Happy Valentine’s Day!
Appreciate the people in your life and first stirrings of spring.
As we prepare to get hit by winter weather, I recognize the lengthening of the day, the calls of birds, the play of squirrels in the maple tree, and the restlessness of everyone in the house.
Beginning of spring, CC-Takashi .M on flickr
Since I began my permaculture training in 2005, I have been hearing of Paul Stamets’ work with fungi. In this presentation to the Bioneers, published in November 2014, he shares not only some of his latest work, but connects key pieces of how our world works. He raises a vital point, which I’ll paraphrase as: If the language of nature is complex, nuanced, and beautiful, but we can’t understand it; then we have a responsibility to learn it–to understand it rather than destroy it.
In kindred spirit, I can echo his question–if you knew that how you washed your dishes or bought your electricity or cared for your lawn or shopped for food would make a huge difference for not just the world today, but for the ability of children and bees and trees and others going into the future, wouldn’t you make that change–and more? What change can you make today? Tomorrow?
40 is fantastic and I completely feel like I’ve earned it–the ups and the downs.
Here are two of my friends at a party to celebrate…
…where we all agreed that we much prefer 40 to 30 or 20. The pressures are different. We don’t worry about the petty things we worried about at 20. It’s easier to speak our truths from a place of integrity–or to say nothing.
To kick off a new year, I wanted to share something by my favorite poet…and muse on the joy and trust of these two friends.
“You must not ever stop being whimsical.
And you must not,
give anyone else the responsibility for your life.”
― Mary Oliver, Wild Geese
What a spring! At the beginning of March winter was still thoroughly enmeshed in my life and travel. Peter Bane and I travelled to a weekend course with The Resiliency Institute in Naperville, IL. It was a wonderful course–graduating 13 fantastic students with vision, heart, and some serious skills.
“Reading the Landscape” at the 2014 TRI permaculture design course in March.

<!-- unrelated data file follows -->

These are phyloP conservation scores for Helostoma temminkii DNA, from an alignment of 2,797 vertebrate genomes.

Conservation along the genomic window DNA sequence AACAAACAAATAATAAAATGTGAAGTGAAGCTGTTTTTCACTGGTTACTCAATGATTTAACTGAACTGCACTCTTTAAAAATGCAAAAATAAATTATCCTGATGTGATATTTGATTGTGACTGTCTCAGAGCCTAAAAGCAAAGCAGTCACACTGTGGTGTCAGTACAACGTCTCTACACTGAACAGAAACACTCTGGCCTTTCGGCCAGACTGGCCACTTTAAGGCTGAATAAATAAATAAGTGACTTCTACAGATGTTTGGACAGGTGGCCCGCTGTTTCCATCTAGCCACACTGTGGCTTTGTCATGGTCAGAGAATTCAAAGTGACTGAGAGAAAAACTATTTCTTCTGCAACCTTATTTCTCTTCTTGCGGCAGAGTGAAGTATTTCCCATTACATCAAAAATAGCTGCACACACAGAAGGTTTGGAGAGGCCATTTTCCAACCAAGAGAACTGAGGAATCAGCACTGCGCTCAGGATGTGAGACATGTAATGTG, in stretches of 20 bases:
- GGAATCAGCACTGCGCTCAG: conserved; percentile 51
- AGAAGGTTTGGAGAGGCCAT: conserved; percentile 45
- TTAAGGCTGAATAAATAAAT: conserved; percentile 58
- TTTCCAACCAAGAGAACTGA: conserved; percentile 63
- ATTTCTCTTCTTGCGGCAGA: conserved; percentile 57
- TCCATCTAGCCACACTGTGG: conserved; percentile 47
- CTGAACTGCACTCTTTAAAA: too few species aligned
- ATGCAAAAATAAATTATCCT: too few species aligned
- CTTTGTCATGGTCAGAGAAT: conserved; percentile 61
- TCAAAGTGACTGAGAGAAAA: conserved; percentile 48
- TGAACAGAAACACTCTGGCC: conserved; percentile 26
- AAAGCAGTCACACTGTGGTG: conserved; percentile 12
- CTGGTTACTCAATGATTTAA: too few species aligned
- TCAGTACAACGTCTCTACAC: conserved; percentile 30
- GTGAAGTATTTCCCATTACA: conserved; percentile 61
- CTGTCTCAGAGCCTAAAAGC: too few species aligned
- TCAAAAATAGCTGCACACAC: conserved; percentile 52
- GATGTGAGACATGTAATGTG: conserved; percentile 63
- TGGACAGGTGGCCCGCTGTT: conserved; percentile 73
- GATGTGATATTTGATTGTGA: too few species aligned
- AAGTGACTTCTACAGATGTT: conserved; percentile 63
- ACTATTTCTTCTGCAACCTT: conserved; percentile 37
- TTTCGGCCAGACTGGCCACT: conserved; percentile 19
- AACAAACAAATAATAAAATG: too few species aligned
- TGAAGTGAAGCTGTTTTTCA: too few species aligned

In mid-April we ventured to Terre Haute and Indiana State University to table at the Earth Day celebration and meet some wonderful people connected with the community there. Food forest on campus?
Rhonda and Caden tabling at the 2014 ISU Earth Day event
Now, with nearly 80 degree days, thunderstorms, and a sudden burst of flowers in the garden, we are rushing to catch up with spring garden tasks…Life is full and good. There are several permaculture designers a few decades after Mollison uttered the words “the designer becomes the recliner” wondering when that day comes. I think they also realize that, though the garden, teaching, and designing is a busy life, it is also immensely rewarding.
Caden’s “photo harvest” from the garden….that one might go in the salad.
I was greeted to the day with this post on Phillip Carr-Gomm’s blog (a blog I enjoy tremendously).
The beauty of this short film is only surpassed by the poignancy of the message Stephen Jenkins is sharing. I thought of the many endeavors of my friends and the questions with which they dance as they consider how to live a sane and beautiful life in this culture and these times. Ann Kreilkamp with her wonderful blog, Exopermaculture–wherein she addresses big questions about creating permanent culture, the changes of our times, and how to approach death and dying in our culture. I thought of Kevin and Monique, Mark Morey and the 8 Shields Institute, and Maya’s efforts to go to Coyote Camp. There are so many rich and wonderful responses here–and I know there are many more.
Well, Happy Valentine’s Day!
And, I find myself preparing this year to tap trees for syrup–at least the trees I’ve got access to. I’ve thought about it for years and always missed the timing or hesitated. Not this year!
We try not to use refined cane sugar in our household, but we do use a lot of honey and maple syrup. So why not become more resilient and build a deeper connection to the trees and season by including this practice in our lives? A perfect way to “tap into abundance.”
There are, of course, excellent videos and sources about when and how to tap your trees and then use that gift of nature to make syrup. Tap My Trees is one of the clearest sites I’ve seen. It even talks a bit about the benefits of drinking the sap straight–pointing out that this is a regular practice in South Korea. I am reminded of how important the maple syrup was to indigenous people the world over). And, hint: there are other species of tree that make excellent syrups.
Which trees might you be able to tap? Is there a “sugar shack” in your future?
So, here’s to –sweets for the sweet